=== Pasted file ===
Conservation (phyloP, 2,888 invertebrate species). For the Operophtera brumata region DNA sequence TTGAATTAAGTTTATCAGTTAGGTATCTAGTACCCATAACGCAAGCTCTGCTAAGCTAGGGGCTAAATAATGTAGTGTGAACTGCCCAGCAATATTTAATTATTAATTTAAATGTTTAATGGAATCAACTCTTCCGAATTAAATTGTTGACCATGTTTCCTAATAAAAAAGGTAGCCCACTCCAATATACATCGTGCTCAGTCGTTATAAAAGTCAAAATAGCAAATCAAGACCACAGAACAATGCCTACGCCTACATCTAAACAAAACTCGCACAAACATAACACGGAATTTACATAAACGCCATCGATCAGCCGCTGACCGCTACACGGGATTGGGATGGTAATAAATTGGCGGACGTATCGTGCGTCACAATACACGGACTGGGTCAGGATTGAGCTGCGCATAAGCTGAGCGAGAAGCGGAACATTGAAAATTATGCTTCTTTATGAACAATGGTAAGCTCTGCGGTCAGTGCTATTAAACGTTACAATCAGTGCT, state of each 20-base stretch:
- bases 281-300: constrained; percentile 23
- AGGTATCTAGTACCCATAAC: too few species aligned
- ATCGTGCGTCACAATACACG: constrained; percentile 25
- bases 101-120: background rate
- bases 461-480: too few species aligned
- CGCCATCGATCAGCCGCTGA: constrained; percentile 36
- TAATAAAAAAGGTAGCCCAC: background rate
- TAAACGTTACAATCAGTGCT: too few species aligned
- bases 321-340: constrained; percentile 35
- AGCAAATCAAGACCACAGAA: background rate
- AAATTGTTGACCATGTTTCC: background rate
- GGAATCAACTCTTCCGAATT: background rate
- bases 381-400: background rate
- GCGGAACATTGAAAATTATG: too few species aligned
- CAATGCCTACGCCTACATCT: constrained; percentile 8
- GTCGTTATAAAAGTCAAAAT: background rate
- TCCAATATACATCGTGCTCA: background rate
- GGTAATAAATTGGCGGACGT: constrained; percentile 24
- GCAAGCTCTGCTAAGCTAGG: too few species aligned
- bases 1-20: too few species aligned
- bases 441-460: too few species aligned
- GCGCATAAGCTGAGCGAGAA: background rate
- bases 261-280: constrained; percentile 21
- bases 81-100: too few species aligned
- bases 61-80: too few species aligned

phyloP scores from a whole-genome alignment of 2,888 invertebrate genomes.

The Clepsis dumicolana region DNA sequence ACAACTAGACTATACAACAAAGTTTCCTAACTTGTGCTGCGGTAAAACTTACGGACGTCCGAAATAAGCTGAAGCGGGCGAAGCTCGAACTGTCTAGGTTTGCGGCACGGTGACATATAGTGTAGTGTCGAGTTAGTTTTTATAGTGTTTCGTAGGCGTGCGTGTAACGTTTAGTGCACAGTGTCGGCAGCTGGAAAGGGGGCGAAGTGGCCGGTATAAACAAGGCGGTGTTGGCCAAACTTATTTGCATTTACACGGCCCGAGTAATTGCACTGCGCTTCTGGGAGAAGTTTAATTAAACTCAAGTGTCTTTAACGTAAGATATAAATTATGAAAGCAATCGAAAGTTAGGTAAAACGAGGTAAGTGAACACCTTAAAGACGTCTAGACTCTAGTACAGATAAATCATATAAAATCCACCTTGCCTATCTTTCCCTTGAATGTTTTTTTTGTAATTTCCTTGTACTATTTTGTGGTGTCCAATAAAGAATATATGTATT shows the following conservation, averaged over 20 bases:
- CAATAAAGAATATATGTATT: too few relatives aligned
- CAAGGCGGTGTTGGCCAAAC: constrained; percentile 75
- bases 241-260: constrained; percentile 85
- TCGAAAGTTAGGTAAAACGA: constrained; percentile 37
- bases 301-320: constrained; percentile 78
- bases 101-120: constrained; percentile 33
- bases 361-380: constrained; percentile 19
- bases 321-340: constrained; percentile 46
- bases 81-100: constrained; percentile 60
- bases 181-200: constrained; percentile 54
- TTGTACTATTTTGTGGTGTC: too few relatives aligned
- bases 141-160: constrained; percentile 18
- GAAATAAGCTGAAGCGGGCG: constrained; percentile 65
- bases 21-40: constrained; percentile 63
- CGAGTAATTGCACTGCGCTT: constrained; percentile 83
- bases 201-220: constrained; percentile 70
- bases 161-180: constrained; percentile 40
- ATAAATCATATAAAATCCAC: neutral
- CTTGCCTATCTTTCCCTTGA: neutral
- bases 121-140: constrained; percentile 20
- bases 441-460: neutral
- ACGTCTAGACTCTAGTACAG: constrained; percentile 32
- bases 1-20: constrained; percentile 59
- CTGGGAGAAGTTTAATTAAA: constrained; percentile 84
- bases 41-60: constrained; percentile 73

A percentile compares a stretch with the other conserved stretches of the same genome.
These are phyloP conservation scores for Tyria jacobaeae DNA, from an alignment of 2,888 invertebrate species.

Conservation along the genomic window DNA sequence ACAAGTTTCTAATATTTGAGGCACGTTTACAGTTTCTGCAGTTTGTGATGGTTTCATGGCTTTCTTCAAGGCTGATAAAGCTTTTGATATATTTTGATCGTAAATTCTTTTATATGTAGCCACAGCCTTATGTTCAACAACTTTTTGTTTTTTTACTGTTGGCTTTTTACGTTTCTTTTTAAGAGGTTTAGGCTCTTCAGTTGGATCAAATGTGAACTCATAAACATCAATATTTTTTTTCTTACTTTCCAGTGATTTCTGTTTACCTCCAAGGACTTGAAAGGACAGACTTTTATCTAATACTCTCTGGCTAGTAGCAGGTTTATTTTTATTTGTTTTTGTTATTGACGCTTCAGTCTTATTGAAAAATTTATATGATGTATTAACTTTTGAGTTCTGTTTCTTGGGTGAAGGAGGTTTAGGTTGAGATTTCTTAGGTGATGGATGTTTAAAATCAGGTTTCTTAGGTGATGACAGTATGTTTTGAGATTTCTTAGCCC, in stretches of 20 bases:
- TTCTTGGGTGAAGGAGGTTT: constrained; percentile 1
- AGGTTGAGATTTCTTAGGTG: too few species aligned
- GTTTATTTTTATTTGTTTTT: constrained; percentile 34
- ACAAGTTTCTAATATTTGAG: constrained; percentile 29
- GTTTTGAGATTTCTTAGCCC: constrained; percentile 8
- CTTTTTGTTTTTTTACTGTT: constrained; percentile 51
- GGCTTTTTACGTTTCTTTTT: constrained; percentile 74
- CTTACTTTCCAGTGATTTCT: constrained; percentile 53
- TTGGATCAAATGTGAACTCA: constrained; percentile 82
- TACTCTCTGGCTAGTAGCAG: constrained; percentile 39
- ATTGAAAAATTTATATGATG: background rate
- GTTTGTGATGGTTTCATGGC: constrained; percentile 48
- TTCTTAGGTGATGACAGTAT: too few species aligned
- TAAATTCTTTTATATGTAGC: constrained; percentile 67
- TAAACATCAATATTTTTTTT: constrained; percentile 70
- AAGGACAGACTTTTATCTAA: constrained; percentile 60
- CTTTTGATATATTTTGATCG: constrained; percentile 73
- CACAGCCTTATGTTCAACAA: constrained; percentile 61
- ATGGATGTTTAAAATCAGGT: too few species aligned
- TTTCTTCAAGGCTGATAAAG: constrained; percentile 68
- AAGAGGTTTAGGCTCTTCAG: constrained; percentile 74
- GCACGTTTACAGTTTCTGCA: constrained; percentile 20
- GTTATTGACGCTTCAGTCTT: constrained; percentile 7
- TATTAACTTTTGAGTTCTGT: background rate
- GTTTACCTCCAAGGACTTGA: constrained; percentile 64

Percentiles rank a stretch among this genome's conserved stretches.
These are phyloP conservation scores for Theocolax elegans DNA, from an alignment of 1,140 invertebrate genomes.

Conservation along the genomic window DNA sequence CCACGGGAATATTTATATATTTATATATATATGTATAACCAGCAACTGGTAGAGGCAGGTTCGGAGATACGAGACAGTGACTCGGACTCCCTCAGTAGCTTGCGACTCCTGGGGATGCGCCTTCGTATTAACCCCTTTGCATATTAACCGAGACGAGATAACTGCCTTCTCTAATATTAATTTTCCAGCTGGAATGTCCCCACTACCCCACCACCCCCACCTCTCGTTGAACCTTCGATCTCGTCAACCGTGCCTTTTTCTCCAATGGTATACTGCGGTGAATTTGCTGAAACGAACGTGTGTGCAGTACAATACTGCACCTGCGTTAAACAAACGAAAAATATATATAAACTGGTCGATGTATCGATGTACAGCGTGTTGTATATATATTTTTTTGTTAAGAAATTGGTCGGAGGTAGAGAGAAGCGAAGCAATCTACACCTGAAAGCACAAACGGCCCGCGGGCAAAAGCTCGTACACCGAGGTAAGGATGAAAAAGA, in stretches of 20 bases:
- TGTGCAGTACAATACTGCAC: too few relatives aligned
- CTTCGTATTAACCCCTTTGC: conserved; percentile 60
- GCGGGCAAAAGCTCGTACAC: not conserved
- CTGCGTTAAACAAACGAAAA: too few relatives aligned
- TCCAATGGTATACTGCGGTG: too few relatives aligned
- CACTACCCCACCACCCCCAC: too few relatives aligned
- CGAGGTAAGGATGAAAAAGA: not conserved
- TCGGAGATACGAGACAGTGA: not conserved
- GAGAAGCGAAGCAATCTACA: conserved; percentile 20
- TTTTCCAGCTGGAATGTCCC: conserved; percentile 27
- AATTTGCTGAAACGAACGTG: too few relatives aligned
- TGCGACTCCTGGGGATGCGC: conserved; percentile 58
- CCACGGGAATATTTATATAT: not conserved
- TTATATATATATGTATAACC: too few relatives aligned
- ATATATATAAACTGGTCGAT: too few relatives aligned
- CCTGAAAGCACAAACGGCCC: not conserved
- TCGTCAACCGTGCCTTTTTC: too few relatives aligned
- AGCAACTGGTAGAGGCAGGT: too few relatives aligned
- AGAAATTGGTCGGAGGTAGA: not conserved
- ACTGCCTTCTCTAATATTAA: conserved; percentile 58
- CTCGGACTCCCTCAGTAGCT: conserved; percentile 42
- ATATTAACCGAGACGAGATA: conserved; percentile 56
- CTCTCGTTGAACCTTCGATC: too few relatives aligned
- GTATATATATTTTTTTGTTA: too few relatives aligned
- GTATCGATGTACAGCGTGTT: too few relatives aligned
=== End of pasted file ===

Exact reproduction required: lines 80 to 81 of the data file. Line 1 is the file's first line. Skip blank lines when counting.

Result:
- TATTAACTTTTGAGTTCTGT: background rate
- GTTTACCTCCAAGGACTTGA: constrained; percentile 64